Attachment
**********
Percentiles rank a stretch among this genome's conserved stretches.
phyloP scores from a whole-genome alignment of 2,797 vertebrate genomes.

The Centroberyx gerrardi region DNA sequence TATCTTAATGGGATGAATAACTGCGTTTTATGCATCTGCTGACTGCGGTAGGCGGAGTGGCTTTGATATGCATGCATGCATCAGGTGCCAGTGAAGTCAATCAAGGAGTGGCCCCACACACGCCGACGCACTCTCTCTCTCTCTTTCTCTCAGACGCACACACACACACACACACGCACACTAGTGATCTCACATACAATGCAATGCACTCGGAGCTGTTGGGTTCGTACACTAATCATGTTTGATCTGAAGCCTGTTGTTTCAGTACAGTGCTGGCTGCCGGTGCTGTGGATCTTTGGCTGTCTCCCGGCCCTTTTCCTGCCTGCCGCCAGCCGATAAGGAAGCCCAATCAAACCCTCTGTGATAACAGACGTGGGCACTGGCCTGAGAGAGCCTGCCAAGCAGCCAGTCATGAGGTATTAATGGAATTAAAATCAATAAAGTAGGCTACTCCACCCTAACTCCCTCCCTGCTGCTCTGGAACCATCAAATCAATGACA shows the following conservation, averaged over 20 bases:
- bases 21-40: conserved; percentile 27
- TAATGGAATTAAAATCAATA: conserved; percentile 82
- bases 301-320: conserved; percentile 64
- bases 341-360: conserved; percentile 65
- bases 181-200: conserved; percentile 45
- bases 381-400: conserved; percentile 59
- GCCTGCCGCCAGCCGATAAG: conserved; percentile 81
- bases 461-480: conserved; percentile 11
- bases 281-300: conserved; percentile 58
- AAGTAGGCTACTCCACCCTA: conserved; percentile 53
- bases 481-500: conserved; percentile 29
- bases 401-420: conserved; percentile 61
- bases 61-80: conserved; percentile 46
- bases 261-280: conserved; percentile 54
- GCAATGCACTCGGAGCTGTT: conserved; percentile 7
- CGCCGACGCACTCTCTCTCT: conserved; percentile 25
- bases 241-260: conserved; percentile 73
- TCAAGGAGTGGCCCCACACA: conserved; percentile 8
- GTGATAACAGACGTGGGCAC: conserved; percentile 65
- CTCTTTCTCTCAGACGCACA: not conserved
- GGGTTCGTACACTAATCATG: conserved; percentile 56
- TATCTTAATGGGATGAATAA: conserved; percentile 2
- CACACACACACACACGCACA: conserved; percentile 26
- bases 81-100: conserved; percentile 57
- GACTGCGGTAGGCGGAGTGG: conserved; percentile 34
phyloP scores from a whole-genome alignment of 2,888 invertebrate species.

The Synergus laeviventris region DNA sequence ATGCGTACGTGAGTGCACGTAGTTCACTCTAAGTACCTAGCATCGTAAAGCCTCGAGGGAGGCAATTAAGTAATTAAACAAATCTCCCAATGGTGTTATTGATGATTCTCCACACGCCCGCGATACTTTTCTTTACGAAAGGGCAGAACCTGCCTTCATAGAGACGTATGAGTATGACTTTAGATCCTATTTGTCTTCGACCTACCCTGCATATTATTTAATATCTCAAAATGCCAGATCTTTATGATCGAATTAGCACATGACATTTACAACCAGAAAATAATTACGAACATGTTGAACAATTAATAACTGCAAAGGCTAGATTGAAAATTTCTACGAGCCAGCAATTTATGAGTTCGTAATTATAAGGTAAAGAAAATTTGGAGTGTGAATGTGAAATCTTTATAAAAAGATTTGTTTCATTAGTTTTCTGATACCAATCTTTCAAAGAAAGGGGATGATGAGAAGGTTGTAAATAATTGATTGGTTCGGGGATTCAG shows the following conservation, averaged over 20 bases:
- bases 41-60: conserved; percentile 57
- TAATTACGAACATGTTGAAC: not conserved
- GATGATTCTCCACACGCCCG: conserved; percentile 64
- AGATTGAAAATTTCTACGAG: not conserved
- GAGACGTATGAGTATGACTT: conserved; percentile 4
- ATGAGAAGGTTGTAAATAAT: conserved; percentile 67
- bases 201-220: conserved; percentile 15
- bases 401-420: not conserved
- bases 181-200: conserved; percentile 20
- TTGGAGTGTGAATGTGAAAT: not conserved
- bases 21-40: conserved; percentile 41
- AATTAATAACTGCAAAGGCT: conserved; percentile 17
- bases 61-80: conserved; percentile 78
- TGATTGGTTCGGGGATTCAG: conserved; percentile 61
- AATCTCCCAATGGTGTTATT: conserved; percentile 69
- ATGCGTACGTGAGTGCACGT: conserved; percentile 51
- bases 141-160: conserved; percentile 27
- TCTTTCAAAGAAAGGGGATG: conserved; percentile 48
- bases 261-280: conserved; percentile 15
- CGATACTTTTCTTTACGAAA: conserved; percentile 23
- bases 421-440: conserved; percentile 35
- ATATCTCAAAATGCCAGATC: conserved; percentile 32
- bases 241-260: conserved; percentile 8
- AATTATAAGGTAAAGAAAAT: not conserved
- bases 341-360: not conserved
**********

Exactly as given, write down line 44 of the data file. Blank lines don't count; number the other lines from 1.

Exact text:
- TGATTGGTTCGGGGATTCAG: conserved; percentile 61